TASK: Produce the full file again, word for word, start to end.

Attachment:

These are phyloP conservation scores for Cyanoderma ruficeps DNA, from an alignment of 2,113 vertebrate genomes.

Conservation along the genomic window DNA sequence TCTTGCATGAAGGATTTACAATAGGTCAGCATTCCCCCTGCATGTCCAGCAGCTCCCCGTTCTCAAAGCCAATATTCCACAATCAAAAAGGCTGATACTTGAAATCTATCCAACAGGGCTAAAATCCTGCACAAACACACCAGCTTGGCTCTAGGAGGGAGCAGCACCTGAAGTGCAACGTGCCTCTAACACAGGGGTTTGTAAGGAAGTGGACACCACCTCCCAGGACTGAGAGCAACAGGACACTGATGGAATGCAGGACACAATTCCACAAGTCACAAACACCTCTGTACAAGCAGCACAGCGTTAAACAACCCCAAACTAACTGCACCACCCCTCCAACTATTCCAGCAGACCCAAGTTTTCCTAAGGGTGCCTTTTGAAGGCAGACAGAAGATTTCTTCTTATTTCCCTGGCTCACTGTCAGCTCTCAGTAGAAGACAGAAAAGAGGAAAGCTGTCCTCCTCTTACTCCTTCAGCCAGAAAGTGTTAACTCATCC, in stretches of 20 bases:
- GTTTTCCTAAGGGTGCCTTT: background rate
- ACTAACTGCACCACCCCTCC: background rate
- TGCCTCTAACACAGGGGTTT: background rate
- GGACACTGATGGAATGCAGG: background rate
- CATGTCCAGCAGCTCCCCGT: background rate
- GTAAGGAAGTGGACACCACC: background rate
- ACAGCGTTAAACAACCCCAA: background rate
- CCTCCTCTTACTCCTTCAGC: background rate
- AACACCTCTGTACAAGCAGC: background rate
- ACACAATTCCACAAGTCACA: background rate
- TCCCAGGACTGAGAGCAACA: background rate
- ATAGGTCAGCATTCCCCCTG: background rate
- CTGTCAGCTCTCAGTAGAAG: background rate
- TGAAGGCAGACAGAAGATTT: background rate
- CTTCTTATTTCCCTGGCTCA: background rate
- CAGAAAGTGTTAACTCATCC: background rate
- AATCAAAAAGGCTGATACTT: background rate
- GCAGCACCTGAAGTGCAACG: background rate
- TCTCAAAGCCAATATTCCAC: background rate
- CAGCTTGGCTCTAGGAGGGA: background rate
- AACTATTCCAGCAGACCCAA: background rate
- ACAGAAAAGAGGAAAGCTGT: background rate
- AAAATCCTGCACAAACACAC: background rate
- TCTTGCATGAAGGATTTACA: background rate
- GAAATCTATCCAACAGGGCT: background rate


These are phyloP conservation scores for Cyanoderma ruficeps DNA, from an alignment of 2,113 vertebrate genomes.

Conservation along the genomic window DNA sequence TCTTGCATGAAGGATTTACAATAGGTCAGCATTCCCCCTGCATGTCCAGCAGCTCCCCGTTCTCAAAGCCAATATTCCACAATCAAAAAGGCTGATACTTGAAATCTATCCAACAGGGCTAAAATCCTGCACAAACACACCAGCTTGGCTCTAGGAGGGAGCAGCACCTGAAGTGCAACGTGCCTCTAACACAGGGGTTTGTAAGGAAGTGGACACCACCTCCCAGGACTGAGAGCAACAGGACACTGATGGAATGCAGGACACAATTCCACAAGTCACAAACACCTCTGTACAAGCAGCACAGCGTTAAACAACCCCAAACTAACTGCACCACCCCTCCAACTATTCCAGCAGACCCAAGTTTTCCTAAGGGTGCCTTTTGAAGGCAGACAGAAGATTTCTTCTTATTTCCCTGGCTCACTGTCAGCTCTCAGTAGAAGACAGAAAAGAGGAAAGCTGTCCTCCTCTTACTCCTTCAGCCAGAAAGTGTTAACTCATCC, in stretches of 20 bases:
- GTTTTCCTAAGGGTGCCTTT: background rate
- ACTAACTGCACCACCCCTCC: background rate
- TGCCTCTAACACAGGGGTTT: background rate
- GGACACTGATGGAATGCAGG: background rate
- CATGTCCAGCAGCTCCCCGT: background rate
- GTAAGGAAGTGGACACCACC: background rate
- ACAGCGTTAAACAACCCCAA: background rate
- CCTCCTCTTACTCCTTCAGC: background rate
- AACACCTCTGTACAAGCAGC: background rate
- ACACAATTCCACAAGTCACA: background rate
- TCCCAGGACTGAGAGCAACA: background rate
- ATAGGTCAGCATTCCCCCTG: background rate
- CTGTCAGCTCTCAGTAGAAG: background rate
- TGAAGGCAGACAGAAGATTT: background rate
- CTTCTTATTTCCCTGGCTCA: background rate
- CAGAAAGTGTTAACTCATCC: background rate
- AATCAAAAAGGCTGATACTT: background rate
- GCAGCACCTGAAGTGCAACG: background rate
- TCTCAAAGCCAATATTCCAC: background rate
- CAGCTTGGCTCTAGGAGGGA: background rate
- AACTATTCCAGCAGACCCAA: background rate
- ACAGAAAAGAGGAAAGCTGT: background rate
- AAAATCCTGCACAAACACAC: background rate
- TCTTGCATGAAGGATTTACA: background rate
- GAAATCTATCCAACAGGGCT: background rate